“If this loss of market is long term it will hurt Canadian producers and similarly those in Wellington County by decreasing the price for Canadian pork and decreasing the price they get for pigs at the farm level,” said von Massow.

Already the ban has prevented Canada from capitalizing on growth in the Chinese pork market.

“Canada had grand visions of … more than doubling our exports of meat to China,” he said.

“There was an expectation that Chinese demand for pork and beef was increasing. As incomes come up, pork demand was expected to go up even more because of the problem they are having with African swine flu in China. They are liquidating hundreds of thousands of pigs.”

Despite the impending decrease in prices, von Massow says it will not be reflected in the grocery stores.

“While pork prices will likely go down some at the farm level … it’s unlikely we will see a whole lot of impacts, particularly in the short term, at the grocery store.”

However the ban is unlikely to be lifted while tensions continue to mount between the two countries over Meng Wanzhou, chief financial officer for technology company Huawei,  who remains under house arrest in British Columbia on a US request for her extradition.

Soon after Wanzhou was first detained in December China began banning Canadian canola in March because Chinese officials said they had found dangerous pests in the product.

In 2018 the total value of Canadian canola exports to China was $4.4 billion, according to the canola council of Canada.

Because of the political nature of the ban, von Massow said there is very little producers can do to mediate the effect of the ban except wait.

“I think what we will see is both the Canadian government and the national organization look at alternate markets for our Canadian premium pork and diversify so that we are less dependent on China, but that’s not something that someone on the ground in Wellington County can do individually,” said von Massow.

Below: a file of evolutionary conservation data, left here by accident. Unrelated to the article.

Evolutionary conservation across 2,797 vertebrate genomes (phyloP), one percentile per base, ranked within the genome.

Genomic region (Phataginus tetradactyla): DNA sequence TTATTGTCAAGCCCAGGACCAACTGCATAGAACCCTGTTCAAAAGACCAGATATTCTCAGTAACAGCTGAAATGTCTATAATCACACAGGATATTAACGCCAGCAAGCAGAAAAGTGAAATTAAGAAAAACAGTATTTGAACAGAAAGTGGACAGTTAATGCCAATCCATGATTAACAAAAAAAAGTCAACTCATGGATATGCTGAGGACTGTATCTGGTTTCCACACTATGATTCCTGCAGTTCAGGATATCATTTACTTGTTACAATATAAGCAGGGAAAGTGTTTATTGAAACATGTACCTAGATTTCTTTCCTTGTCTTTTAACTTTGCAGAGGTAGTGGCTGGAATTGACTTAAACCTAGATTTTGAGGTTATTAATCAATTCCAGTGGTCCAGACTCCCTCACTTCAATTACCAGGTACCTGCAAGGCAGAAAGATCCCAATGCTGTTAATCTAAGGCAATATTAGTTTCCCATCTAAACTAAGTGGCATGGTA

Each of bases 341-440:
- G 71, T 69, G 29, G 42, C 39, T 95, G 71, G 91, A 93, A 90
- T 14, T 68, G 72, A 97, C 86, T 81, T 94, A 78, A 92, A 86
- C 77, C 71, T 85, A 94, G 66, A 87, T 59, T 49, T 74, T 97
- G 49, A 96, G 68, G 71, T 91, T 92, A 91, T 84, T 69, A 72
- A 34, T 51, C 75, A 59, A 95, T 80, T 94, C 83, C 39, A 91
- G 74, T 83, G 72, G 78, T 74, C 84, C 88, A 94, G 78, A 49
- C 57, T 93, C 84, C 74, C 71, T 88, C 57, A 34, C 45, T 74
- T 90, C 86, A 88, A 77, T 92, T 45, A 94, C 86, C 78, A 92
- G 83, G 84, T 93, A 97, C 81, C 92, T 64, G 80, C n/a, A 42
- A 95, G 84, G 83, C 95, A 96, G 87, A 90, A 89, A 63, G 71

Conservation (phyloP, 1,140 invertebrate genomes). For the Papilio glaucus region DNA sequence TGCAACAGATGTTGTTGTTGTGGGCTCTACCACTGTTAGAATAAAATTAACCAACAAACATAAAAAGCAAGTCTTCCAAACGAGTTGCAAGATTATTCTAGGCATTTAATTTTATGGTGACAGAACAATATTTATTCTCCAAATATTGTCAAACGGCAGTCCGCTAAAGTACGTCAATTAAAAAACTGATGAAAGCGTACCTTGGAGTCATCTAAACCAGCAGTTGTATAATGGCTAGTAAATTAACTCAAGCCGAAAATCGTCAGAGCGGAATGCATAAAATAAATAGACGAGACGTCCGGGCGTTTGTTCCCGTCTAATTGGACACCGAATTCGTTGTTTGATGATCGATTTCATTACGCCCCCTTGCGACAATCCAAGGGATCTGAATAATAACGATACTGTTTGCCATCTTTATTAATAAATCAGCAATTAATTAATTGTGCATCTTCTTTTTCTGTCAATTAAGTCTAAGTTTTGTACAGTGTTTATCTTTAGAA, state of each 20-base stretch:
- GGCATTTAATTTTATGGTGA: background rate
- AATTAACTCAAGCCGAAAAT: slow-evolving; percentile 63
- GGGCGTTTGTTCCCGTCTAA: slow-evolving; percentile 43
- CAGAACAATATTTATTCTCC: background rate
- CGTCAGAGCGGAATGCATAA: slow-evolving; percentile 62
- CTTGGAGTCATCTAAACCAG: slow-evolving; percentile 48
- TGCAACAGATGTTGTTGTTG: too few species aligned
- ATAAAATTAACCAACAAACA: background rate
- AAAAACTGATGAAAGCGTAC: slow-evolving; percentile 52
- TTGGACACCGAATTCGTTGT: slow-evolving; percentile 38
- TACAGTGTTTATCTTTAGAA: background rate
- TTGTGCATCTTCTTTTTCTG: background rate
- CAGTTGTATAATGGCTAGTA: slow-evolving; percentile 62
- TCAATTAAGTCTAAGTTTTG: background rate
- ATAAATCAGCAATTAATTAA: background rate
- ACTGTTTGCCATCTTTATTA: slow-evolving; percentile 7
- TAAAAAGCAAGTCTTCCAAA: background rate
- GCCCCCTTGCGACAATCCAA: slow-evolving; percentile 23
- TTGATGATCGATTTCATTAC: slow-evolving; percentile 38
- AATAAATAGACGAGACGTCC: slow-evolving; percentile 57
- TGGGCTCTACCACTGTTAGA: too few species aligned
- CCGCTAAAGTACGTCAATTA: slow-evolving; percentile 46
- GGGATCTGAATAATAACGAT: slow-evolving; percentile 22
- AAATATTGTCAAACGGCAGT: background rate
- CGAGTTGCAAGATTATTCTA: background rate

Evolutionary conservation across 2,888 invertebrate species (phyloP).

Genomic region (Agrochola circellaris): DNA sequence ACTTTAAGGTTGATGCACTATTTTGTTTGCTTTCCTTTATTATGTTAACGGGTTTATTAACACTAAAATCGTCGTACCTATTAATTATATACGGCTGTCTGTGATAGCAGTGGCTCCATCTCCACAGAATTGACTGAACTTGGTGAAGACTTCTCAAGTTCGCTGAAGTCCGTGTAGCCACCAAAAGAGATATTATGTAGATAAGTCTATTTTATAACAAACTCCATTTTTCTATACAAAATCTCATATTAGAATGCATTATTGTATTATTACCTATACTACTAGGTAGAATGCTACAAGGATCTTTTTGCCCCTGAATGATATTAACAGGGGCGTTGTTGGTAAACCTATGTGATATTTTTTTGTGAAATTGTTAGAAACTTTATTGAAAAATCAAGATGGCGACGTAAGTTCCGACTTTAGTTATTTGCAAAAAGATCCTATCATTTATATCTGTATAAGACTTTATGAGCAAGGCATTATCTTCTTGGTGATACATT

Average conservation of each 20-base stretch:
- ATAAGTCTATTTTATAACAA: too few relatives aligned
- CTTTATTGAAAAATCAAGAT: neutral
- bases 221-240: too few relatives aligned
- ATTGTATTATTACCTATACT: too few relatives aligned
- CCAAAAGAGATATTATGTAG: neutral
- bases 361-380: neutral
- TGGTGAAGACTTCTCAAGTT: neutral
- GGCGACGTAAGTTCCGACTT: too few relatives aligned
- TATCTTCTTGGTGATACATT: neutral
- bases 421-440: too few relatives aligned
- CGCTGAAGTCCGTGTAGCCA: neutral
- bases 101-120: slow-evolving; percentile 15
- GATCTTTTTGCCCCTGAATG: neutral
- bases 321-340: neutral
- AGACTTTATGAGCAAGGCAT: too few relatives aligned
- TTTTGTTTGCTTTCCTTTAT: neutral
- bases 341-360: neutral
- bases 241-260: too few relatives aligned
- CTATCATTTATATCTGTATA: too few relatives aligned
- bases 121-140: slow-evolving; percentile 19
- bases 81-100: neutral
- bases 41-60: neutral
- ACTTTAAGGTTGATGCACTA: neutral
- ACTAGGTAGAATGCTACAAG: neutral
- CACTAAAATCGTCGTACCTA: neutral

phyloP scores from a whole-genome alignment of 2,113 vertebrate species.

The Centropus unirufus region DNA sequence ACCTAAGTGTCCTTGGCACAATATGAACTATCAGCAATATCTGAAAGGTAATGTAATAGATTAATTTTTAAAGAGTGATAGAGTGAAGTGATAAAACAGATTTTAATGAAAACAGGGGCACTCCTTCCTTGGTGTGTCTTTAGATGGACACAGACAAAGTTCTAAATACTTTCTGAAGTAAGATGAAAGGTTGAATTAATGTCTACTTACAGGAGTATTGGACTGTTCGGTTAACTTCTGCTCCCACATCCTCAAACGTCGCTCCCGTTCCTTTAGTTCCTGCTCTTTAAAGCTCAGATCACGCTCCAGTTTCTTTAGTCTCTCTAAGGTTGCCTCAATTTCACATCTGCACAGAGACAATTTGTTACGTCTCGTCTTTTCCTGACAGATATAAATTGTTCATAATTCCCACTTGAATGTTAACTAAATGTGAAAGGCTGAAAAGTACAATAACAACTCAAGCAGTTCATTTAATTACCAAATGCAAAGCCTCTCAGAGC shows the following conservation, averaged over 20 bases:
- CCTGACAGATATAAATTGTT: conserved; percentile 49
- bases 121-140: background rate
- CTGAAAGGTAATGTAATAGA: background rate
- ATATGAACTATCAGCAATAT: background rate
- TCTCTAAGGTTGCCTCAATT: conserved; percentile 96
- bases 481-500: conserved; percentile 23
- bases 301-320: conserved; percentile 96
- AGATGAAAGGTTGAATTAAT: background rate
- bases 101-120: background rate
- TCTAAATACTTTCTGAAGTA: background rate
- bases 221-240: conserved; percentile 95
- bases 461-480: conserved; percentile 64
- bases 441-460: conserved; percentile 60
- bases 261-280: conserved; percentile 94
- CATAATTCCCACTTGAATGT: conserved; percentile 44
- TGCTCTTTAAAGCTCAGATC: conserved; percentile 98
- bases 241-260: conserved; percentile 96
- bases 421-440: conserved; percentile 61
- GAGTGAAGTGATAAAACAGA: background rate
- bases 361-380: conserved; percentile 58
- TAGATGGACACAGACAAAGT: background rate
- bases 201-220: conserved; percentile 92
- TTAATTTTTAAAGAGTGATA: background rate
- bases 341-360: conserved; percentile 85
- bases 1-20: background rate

Wellington Federation of Agriculture (WFA) president Janet Harrop said she is concerned about what effect the China ban could have on farmers’ mental health in the area if it continues.

“Sometimes bans happen politically, for reasons totally outside of the control of the producer and it creates an environment of uncertainty which is pretty catastrophic to the agricultural world there is so much global insecurity right now,” said Harrop.

“This uncertainty of not knowing whether you are going to have a market for you product is … you can’t plan, it causes a lot of uncertainty which from a mental health perspective is pretty catastrophic.”

Minister of Agriculture, Food and Rural Affairs Ernie Hardeman addressed concern over the China ban during the announcement of a new swine research facility in Elora on July 2.


Minister of Agriculture, Food and Rural Affairs Ernie Hardeman



“We want to assure our friends in Ontario Pork and the Beef Farmers of Ontario that I, our premier and our government stands with you during this trade disruption with China,” said Hardeman.

“In the interim, I want everyone to know that we are exploring ways to help our beef and pork farmers develop and diversify new markets and opportunities for their products,” he added.